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Extended Audio Sample Blood at the Root: A Racial Cleansing in America Audiobook, by Patrick Phillips Click for printable size audiobook cover
4 out of 54 out of 54 out of 54 out of 54 out of 5 4.00 (1 ratings) (rate this audio book) Author: Patrick Phillips Narrator: Patrick Phillips Publisher: Penguin Random House Format: Unabridged Audiobook Delivery: Instant Download Audio Length: Release Date: September 2016 ISBN: 9781524722500
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Forsyth County, Georgia, at the turn of the twentieth century was home to a large African American community that included ministers and teachers, farmers and field hands, tradesmen, servants, and children. Many black residents were poor sharecroppers, but others owned their own farms and the land on which they’d founded the county’s thriving black churches.

But then in September of 1912, three young black laborers were accused of raping and murdering a white girl. One man was dragged from a jail cell and lynched on the town square, two teenagers were hung after a one-day trial, and soon bands of white “night riders” launched a coordinated campaign of arson and terror, driving all 1,098 black citizens out of the county. In the wake of the expulsions, whites harvested the crops and took over the livestock of their former neighbors, and quietly laid claim to “abandoned” land. The charred ruins of homes and churches disappeared into the weeds, until the people and places of black Forsyth were forgotten.

National Book Award finalist Patrick Phillips tells Forsyth’s tragic story in vivid detail and traces its long history of racial violence all the way back to antebellum Georgia. Recalling his own childhood in the 1970s and ’80s, Phillips sheds light on the communal crimes of his hometown and the violent means by which locals kept Forsyth “all white” well into the 1990s.

Blood at the Root is a sweeping American tale that spans the Cherokee removals of the 1830s, the hope and promise of Reconstruction, and the crushing injustice of Forsyth’s racial cleansing. With bold storytelling and lyrical prose, Phillips breaks a century-long silence and uncovers a history of racial terrorism that continues to shape America in the twenty-first century.

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Quotes & Awards

  • “So timely and necessary a powerful reckoning with the past.”

    Natasha Trethewey, Pulitzer Prize winning author

  • “An astonishing and thoroughgoing account…[that] humanizes its subjects and brims with detail.”

    New York Times

  • “Gripping and meticulously documented.”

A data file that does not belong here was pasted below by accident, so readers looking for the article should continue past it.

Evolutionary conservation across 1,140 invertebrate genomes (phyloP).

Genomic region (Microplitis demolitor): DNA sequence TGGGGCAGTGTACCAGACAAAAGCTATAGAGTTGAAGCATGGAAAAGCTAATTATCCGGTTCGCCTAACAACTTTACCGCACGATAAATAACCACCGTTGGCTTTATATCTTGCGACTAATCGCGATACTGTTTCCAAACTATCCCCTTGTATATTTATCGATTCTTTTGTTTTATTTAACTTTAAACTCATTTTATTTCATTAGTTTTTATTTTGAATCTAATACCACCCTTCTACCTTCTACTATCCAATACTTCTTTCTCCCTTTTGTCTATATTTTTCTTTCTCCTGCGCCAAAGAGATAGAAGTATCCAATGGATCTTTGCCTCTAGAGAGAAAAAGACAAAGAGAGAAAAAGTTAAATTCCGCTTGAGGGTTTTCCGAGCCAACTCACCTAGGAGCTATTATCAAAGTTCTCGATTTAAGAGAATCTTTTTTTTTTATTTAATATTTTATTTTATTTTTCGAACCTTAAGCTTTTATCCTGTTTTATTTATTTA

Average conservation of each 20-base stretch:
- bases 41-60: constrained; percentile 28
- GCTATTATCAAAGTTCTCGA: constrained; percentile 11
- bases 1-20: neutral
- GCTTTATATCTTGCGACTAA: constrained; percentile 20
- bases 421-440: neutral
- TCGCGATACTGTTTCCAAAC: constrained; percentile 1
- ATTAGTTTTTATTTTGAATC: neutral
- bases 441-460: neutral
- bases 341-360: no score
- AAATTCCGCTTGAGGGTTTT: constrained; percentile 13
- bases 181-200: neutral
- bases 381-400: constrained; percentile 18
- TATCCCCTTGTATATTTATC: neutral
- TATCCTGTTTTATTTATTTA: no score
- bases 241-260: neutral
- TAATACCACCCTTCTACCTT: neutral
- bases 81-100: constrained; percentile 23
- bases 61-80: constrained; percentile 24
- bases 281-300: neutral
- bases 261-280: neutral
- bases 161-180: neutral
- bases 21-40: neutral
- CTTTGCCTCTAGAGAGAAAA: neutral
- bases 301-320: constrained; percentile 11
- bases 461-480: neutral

Washington Post

  • “Meticulously and elegantly reveals the power of white supremacy in its many guises…to distort and destroy, not only lives and accomplishments, but historical memory, the law and basic human civility.”

    New York Times Book Review

  • “An impressive and timely case study of the racial violence and historical amnesia that characterize much of American history. Phillips…is a gifted storyteller.”

    Boston Globe

  • “Phillips’ book feels timely, unapologetically discussing the way fear, panic, ignorance, and timing may have kept Forsyth County trapped in the past.”

    Chicago Tribune

  • “This is a gripping, timely, and important examination of American racism, and Phillips tells it with rare clarity and power.”

    Publishers Weekly (starred review)

  • “‘Racial purity is Forsyth’s security,’” whites proclaimed… Throughout the book, Phillips successfully contextualizes Forsyth in American racism’s long history…with moving intimacy.”

    Kirkus Reviews (starred review)

  • A 2016 Smithsonian Magazine Pick of Top Ten History Books
  • A New York Times Best Book of 2016
  • A Boston Globe Book of the Year
  • Longlisted for the 2016 Kirkus Prize
  • A Chicago Public Library Best of the Best Selection
  • A Men’s Journal Pick of Best Books of 2016
  • A Barnes & Noble Best Book of the Year
  • An Amazon Best Book of 2016
  • A Guardian Pick of Best American Writing for Fall 2016
  • A Publishers Weekly Best Book of 2016
  • A Library Journal Best Book of 2016
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About the Author

Patrick Phillips is an award-winning poet, translator, and professor. A Guggenheim and NEA Fellow, he is author of the poetry collection Elegy for a Broken Machine, which was a finalist for the National Book Award. He teaches at Drew University.